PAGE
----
MEMETERIA by Thomas May

Music & the Arts

A New Figaro at Seattle Opera

Ryan McKinny (Figaro) and Soraya Mafi (Susanna)

I reviewed the Figaro production that just opened at Seattle Opera for Bachtrack:

There’s a moment in Seattle Opera’s end-of-season production, as the threads are being steadily pulled ever tighter in the final act, when Figaro reaches out from his hiding place behind a tree, trying to make contact with Susanna…

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Filed under: Mozart, review, Seattle Opera

Mozart’s Messiah

Lee Mills with Seattle Symphony

I’m looking forward to this program with Seattle Symphony — and to the next chance to hear associate conductor Lee Mills in action, having been deeply impressed by his last-minute stand-in performance for an incredibly challenging program in November, which featured a world premiere by Hannah Lash and a rarity from Amy Beach.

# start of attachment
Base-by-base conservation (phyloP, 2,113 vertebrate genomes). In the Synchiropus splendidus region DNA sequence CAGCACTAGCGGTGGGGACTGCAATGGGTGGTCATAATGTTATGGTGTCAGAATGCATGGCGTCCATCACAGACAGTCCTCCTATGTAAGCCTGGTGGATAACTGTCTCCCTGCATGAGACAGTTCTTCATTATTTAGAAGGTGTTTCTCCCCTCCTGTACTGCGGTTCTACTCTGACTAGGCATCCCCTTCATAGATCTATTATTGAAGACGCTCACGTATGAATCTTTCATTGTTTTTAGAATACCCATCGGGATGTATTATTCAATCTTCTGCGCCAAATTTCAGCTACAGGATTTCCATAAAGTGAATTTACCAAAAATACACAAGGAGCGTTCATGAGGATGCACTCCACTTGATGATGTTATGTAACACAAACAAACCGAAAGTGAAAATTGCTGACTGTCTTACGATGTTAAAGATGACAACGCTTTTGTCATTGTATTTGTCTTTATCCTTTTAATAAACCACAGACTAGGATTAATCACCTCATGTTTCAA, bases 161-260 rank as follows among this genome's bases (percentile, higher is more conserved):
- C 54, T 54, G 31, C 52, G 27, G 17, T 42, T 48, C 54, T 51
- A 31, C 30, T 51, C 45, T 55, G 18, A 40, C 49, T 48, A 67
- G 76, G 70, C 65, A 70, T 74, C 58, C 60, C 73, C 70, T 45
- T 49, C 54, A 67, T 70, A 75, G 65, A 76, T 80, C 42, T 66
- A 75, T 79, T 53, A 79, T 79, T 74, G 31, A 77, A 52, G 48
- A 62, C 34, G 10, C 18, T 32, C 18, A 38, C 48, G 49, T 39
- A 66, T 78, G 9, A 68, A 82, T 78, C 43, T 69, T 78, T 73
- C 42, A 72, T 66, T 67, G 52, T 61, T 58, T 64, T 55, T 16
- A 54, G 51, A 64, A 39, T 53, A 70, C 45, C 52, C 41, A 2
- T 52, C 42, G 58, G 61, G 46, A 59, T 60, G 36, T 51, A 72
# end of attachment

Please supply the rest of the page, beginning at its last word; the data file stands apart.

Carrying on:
Regarding Mozart’s take on Handel, Lindsay Kemp offers a helpful summary here of the profound effect that Baron van Swieten’s collection of Baroque music had on the composer. Van Swieten held private concerts in Vienna to explore choral music from the past and “invited Mozart to prepare new performing editions of a group of Handel oratorios…Doubtless Mozart was glad of the money, but, far from being workaday, the job he carried out on the scores is careful and considered, clearly born out of respect for Handel’s skill and creative personality.”